FMD Outbreak in Namibia
NCBA Expresses Concern About Foot-and-Mouth Disease Outbreak in Africa
OMAHA (DTN) -- One major U.S. cattle group is keeping an eye on a foot-and-mouth disease outbreak among cattle in Namibia. The government there now has restricted the movement of hoofed animals from a region in the northeastern part of the country to contain the disease.
According to a report from the Namibian government, 13 head of cattle were confirmed to have foot-and-mouth disease out of a herd of 657 animals. The outbreak was reported on Sept. 25. The government said it confirmed the diseased cattle on Sept. 28 through a laboratory test. The outbreak occurred in a pen in the village of Kavango East, Namibia.
The 13 animals were isolated from the herd, according to the government report.
On Oct. 7, Africa's agriculture ministry announced the movement of all cloven-hoofed animals and their products had been banned after the outbreak. That includes auctions and cultural shows. In addition, all movement of animals across the Namibian/Angolan border was suspended. The ministry said it has sent teams of experts into the region for vaccination and monitoring.
In October 2006, USDA's Animal and Plant Health Inspection Service recognized the region of Namibia south of the veterinary cordon fence as free of FMD with special restrictions. Areas of Namibia north of the cordon fence is an established buffer zone and is not considered free of FMD. The current outbreak is located on the northeastern border of the buffer zone.
According to USDA, just one establishment in the infected region is approved to export fresh, chilled or frozen beef from Namibia to the United States. The establishment is in the FMD-free region south of the cordon fence, where special restrictions are in place.
That means a country or region considered to be free of a disease but borders an affected country imports live ruminants or swine from affected countries under conditions less restrictive than would be accepted for importation into the United States.
Such regions also may supplement their national meat supplies by importing fresh meat of ruminants or swine from countries affected with FMD.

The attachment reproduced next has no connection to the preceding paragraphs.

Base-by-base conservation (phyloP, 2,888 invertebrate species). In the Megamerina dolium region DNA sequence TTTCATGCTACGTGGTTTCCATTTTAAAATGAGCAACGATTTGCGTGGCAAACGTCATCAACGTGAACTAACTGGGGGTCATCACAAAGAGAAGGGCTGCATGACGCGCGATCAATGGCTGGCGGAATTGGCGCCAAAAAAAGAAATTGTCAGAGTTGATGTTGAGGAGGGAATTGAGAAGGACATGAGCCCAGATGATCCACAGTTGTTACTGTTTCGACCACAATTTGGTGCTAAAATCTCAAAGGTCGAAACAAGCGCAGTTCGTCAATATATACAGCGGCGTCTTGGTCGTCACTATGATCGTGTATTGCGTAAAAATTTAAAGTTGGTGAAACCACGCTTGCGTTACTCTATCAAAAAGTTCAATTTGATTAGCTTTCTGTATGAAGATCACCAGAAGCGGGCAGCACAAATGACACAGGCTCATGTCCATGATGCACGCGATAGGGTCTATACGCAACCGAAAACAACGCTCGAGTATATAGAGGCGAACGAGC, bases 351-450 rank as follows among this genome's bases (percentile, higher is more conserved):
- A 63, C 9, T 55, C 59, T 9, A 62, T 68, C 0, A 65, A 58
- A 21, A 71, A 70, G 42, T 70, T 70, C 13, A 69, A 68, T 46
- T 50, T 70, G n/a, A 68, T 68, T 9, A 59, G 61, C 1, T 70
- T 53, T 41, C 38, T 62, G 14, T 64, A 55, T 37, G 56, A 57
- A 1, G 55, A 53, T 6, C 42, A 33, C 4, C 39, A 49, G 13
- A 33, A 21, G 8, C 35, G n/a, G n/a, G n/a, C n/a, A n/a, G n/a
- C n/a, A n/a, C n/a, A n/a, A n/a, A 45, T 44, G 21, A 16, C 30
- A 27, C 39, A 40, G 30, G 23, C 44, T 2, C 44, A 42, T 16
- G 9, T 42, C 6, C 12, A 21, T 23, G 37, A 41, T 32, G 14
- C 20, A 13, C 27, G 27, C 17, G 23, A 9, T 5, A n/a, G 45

Meat exported from these countries must meet additional animal health requirements mitigating FMD concerns.
According to USDA's Food Safety and Inspection Service, the first shipment of fresh beef was received in October 2018, and from Jan. 1, 2020, through Oct. 1, 2020, the U.S. imported 1.1 million pounds of fresh beef from Namibia.
The shipment from February 2020 was the first large commercial shipment.
"Given this, and the length of time that Namibia has successfully maintained their free-FMD zone, and the fact that they have successfully and quickly addressed outbreaks in the buffer zone, APHIS does not recommend taking any action at this time to change the FMD recognition of Namibia," a USDA spokesperson said in a statement.
CATTLE GROUP CONCERNED
In a news release Wednesday, the National Cattlemen's Beef Association expressed concern about the report.
"Foot-and-mouth disease is a grave and persistent threat to the U.S cattle industry and warrants every available caution and protection to ensure that the problems plaguing cattle production in other parts of the world do not reach our shores," NCBA Vice President of Government Affairs Ethan Lane said in a statement.
"NCBA has serious concerns regarding the latest report of another FMD outbreak in Namibia, a country with an unfortunate history of FMD. While Namibia has taken steps to mitigate risk of FMD through the establishment of a cordon fence and buffer zone, the occurrence of this most recent outbreak in the buffer zone and indications of delayed reporting of the outbreak to the World Organization for Animal Health raises serious concerns about Namibia's newly granted access to the United States."
Lane said USDA should investigate the "efficacy" of Namibia's cordon fence, security of Namibia's buffer zone and surrounding FMD protocols.
Foot-and-mouth disease is a severe and highly contagious viral disease, causing illness in cows, pigs, sheep, goats, deer and other animals with divided hooves. It does not affect horses, dogs or cats, according to USDA.
FMD is not a public health or food safety threat. It is also not related to hand, foot and mouth disease, which is a common childhood illness caused by a different virus.
Namibia experienced one of the worst FMD outbreaks in history in 2015, taking nearly a year and $13 million to eradicate. It spread across three regions in Africa. Namibia was declared FMD-free in January 2016. The nation has a traceability system.
Todd Neeley can be reached at email@example.com
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